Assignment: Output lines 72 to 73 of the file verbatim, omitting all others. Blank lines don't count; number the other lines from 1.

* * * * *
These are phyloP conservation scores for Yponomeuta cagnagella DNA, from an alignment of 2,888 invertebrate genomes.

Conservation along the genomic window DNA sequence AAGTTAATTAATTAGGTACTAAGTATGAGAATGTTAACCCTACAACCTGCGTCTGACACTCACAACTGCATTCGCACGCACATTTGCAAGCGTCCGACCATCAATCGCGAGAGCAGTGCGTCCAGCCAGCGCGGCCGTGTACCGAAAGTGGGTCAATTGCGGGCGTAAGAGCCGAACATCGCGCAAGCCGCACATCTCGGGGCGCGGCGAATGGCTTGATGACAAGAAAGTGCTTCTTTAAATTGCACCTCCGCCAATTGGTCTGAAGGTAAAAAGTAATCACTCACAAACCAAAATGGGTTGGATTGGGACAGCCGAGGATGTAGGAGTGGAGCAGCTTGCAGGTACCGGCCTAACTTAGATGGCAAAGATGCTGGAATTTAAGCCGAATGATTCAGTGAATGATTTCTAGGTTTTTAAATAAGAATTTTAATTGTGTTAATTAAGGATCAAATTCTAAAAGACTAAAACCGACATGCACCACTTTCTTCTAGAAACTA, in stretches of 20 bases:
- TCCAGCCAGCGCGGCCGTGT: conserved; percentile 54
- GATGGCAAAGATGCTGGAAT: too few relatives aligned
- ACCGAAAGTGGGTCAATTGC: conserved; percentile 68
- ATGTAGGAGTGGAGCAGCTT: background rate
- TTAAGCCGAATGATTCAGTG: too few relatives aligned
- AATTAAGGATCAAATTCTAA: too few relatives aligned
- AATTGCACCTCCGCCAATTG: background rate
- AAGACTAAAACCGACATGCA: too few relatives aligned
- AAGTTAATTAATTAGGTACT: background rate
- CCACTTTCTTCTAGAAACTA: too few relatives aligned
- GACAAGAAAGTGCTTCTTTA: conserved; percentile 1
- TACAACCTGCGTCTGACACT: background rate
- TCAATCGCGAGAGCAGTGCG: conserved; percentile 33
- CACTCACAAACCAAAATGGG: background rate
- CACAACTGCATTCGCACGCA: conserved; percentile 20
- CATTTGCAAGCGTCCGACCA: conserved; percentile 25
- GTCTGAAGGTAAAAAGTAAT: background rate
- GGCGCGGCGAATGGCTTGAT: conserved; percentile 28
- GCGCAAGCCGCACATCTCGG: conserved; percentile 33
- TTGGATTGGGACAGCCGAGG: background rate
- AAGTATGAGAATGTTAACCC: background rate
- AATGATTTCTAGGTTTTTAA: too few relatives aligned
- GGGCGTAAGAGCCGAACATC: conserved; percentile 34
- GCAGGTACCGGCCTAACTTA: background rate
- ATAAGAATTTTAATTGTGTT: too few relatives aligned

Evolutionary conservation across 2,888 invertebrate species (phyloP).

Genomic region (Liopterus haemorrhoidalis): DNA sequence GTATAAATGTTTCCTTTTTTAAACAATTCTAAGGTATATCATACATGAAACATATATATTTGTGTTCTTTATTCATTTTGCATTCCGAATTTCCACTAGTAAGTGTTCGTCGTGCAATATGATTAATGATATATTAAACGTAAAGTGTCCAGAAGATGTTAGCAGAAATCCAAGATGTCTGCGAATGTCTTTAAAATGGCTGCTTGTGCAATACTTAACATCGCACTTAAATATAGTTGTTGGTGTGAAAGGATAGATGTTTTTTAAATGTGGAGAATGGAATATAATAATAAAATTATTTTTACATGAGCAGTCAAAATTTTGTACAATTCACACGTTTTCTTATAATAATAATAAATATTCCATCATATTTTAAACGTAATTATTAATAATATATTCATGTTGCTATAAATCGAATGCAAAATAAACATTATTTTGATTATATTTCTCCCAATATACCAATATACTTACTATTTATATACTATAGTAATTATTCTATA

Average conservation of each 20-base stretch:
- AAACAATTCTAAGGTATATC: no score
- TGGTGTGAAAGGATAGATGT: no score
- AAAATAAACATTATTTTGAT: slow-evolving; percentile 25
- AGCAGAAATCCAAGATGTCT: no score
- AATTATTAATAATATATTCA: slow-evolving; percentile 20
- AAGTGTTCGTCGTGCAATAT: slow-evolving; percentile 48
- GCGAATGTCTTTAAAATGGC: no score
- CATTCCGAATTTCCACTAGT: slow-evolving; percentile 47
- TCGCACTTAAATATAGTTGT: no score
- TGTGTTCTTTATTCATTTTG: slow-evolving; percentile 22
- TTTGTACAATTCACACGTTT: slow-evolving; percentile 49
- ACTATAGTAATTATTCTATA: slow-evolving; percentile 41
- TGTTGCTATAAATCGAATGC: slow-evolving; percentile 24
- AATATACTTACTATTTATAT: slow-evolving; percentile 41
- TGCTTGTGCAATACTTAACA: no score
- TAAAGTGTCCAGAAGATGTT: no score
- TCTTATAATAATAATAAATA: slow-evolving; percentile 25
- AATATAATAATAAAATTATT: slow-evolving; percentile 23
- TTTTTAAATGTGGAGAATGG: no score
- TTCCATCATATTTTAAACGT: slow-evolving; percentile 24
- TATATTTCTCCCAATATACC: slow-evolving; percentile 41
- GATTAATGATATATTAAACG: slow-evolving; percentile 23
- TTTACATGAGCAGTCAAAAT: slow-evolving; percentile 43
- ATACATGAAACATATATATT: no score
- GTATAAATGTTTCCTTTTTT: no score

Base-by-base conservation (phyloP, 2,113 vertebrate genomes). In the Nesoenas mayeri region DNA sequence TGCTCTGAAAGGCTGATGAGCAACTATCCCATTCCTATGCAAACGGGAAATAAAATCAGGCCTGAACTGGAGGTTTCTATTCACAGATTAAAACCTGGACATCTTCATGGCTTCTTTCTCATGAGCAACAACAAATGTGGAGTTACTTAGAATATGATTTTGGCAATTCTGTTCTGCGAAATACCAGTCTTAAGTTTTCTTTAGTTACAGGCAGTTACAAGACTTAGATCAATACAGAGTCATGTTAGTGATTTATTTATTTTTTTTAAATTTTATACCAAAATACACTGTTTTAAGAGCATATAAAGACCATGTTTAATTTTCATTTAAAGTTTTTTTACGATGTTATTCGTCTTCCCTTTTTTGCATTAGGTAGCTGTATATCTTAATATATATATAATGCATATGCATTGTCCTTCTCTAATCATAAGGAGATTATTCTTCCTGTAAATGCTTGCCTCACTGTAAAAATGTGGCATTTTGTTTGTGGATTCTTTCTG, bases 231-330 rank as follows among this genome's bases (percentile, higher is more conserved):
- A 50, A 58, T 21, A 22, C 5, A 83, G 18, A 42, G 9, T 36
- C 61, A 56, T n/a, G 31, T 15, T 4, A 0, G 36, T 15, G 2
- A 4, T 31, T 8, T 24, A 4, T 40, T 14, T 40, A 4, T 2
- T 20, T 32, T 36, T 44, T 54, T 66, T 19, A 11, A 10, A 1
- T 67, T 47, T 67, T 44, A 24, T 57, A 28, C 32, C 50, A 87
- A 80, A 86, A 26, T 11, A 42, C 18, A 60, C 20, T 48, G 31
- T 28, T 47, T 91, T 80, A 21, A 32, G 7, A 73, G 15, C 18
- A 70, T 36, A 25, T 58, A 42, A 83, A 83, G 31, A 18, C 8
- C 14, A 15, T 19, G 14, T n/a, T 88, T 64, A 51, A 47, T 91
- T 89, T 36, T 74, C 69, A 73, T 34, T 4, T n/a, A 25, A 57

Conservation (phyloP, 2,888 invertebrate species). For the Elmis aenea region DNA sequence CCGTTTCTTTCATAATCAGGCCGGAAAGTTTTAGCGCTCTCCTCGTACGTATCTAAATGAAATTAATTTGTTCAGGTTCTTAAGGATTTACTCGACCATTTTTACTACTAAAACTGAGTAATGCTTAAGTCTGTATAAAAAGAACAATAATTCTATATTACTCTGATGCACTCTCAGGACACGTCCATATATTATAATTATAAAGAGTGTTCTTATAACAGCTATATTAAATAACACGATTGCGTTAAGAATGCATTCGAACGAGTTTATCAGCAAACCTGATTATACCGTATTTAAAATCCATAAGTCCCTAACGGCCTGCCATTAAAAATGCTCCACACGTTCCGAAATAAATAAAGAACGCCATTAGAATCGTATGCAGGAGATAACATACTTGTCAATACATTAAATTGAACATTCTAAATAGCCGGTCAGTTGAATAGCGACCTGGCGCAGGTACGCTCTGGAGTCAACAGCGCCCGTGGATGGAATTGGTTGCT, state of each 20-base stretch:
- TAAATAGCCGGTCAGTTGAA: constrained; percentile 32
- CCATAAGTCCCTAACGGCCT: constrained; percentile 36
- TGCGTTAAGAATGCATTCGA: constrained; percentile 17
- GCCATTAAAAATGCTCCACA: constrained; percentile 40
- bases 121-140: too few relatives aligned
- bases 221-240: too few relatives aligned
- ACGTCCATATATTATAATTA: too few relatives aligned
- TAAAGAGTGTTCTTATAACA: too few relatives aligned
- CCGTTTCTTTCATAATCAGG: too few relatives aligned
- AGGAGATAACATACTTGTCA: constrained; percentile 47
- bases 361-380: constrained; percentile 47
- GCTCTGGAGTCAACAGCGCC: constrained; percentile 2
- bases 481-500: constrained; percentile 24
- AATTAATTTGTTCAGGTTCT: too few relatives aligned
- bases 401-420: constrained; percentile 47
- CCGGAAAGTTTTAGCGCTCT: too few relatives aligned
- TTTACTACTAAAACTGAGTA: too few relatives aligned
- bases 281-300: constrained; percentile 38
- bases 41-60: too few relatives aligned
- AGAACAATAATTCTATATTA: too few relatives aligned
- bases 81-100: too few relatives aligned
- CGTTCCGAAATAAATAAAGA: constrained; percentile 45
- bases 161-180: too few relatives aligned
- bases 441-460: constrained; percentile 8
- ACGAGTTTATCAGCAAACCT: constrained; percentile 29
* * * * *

- bases 121-140: too few relatives aligned
- bases 221-240: too few relatives aligned